In the root directory, create a new file createTable.js. This would be used to create a table to hold our Todos. Paste the following in the file:

const { AWS } = require('./connection');

const dynamodb = new AWS.DynamoDB();

const params = {
  TableName: "Todos",
  KeySchema: [
    { AttributeName: "id", KeyType: "HASH" },  //Partition key
  ],
  AttributeDefinitions: [
    { AttributeName: "id", AttributeType:"S" },
  ],
  ProvisionedThroughput: {
    ReadCapacityUnits: 10,
    WriteCapacityUnits: 10
  }
};

dynamodb.createTable(params, function (err, data) {
  if (err) {
    console.error("Unable to create table. Error JSON:", JSON.stringify(err, null, 2));
  } else {
    console.log("Created table. Table description JSON:", JSON.stringify(data, null, 2));
  }
});

Execute the program on the terminal by running: node createTable.js.

What the heck is happening up there? We created a table called Todos in Amazon DynamoDB using the values specified in the params object. This is made possible because we already have a database connection running on the endpoint: "http://localhost:8000".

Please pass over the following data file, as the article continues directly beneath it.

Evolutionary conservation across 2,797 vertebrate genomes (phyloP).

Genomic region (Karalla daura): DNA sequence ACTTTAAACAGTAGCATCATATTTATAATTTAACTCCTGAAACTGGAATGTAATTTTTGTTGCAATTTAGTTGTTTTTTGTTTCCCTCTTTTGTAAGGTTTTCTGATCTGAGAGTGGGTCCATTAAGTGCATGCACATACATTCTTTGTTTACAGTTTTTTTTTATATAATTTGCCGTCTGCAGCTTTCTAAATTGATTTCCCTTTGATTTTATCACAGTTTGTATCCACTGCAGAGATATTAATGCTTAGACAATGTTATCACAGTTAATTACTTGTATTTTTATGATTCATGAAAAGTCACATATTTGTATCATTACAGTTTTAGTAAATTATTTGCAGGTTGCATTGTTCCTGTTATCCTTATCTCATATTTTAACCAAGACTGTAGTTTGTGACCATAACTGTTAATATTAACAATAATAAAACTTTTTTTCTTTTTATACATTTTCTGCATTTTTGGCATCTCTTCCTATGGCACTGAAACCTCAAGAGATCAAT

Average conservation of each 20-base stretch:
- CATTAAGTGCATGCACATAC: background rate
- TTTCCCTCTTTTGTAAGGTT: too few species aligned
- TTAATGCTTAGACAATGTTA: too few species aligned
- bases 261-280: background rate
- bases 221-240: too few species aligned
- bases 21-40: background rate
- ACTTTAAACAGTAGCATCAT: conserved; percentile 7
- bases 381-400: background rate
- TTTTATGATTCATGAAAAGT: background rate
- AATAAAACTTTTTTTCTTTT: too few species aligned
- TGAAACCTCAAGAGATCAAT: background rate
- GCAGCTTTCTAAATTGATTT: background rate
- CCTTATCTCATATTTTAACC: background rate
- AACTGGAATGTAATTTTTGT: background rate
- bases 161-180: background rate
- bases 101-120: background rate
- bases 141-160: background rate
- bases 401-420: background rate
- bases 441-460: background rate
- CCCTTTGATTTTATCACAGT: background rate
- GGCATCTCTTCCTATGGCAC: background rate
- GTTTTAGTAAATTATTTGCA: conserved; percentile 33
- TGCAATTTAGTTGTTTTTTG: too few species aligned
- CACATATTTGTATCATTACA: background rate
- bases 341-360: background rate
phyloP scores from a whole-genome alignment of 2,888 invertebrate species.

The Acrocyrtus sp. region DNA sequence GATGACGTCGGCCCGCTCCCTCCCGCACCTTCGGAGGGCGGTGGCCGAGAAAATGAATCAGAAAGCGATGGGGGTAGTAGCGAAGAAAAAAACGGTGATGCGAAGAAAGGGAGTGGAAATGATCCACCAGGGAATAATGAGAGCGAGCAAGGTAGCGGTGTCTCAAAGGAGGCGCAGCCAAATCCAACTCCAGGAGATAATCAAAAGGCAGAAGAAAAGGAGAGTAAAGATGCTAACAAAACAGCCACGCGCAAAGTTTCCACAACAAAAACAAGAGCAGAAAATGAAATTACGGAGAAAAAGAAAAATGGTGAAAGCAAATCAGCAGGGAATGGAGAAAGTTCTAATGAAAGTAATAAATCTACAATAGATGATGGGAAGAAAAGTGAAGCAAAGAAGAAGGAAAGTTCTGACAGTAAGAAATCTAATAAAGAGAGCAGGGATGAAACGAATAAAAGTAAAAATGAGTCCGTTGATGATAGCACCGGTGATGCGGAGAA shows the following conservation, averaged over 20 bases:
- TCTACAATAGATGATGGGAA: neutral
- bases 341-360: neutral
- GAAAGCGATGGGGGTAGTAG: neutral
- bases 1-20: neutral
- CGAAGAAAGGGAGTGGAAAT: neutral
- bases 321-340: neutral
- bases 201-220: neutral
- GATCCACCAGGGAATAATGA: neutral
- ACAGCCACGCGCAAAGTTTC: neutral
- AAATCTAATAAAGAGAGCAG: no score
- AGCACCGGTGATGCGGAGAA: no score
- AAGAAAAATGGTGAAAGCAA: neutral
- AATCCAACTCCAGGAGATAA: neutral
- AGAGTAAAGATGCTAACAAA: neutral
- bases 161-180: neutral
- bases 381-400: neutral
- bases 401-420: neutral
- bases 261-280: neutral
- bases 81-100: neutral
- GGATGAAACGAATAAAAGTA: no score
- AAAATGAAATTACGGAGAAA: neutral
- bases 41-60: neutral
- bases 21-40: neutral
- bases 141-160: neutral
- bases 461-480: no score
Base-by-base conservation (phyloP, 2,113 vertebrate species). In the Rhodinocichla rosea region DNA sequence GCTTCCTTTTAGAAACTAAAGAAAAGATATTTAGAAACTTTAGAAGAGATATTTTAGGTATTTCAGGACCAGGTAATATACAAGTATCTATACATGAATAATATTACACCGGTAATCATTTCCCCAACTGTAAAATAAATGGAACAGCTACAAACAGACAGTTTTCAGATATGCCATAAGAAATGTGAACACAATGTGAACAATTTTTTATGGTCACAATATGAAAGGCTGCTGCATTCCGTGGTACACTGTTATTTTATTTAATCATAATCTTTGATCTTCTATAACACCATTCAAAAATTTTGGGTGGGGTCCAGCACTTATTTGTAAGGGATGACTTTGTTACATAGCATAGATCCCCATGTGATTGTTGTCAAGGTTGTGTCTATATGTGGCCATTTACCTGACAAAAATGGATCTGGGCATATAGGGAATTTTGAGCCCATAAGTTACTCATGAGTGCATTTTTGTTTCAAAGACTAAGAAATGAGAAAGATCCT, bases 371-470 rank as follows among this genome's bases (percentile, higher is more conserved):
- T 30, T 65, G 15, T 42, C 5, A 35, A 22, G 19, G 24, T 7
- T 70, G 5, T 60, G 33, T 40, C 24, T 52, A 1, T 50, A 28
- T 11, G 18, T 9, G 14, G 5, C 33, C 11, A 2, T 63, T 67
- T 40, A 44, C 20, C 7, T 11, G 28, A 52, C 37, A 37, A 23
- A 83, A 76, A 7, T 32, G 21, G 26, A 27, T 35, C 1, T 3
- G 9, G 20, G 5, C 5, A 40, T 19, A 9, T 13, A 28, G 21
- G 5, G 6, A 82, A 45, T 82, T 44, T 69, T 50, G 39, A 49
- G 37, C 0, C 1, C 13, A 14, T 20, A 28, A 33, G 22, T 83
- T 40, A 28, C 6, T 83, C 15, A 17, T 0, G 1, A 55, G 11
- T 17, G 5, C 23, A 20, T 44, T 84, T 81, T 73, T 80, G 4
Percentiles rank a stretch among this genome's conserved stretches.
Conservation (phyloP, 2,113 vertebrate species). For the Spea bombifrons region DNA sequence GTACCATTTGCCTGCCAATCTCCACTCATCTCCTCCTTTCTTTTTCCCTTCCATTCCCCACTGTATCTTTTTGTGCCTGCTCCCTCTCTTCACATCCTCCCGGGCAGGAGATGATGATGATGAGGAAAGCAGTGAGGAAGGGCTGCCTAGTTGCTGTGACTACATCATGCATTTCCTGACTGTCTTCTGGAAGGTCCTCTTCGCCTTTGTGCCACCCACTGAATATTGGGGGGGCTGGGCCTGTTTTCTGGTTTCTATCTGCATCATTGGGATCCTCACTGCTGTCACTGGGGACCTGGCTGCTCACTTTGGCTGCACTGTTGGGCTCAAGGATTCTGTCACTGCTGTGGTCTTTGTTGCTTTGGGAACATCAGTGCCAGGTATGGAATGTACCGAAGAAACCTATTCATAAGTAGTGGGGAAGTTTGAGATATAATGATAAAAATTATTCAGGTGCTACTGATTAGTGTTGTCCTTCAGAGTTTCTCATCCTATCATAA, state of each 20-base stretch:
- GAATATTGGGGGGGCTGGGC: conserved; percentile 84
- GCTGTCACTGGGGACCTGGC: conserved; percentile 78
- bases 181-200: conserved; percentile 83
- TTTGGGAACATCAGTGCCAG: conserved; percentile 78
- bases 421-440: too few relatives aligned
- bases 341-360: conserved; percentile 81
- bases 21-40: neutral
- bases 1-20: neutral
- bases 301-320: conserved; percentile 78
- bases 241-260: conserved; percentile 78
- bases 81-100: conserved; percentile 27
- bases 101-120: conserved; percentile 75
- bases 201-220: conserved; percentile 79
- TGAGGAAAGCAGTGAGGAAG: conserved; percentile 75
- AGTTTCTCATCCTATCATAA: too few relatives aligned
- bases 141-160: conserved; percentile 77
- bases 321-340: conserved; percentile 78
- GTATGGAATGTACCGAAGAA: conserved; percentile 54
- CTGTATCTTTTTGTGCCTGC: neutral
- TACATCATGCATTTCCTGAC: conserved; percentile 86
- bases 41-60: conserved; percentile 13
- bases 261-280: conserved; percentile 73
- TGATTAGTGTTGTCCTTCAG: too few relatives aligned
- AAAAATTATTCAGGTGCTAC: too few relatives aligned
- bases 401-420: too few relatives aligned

Perform Basic Operations

Now we have our Todos table setup, let’s make use of it for creating, reading, updating and deleting Todos.

1. Create a New Todo

Before creating a Todo, one important step would be to update the DynamoDB endpoint in connection.js to the following:

...
AWS.config.update({
  region: "us-east-1",
  endpoint: "http://docker.for.mac.localhost:8000"
});
...

I explained the reason for this behavior in the post → Run DynamoDB Locally.

Paste the following in src/createTodo.js:

const ShortUniqueId = require('short-unique-id');
const { AWS } = require('../connection');

const docClient = new AWS.DynamoDB.DocumentClient();
const uid = new ShortUniqueId();

exports.handler = async function (event, context) {
  let response;
  let todoId = uid.randomUUID(4); // unique string of length 4
  let todoBody;
  const table = "Todos";

  if (event.body) {
    let body = JSON.parse(event.body);
    todoId = todoId;
    todoBody = body.todo;
  }

  console.log('todoId', todoId);
  const params = {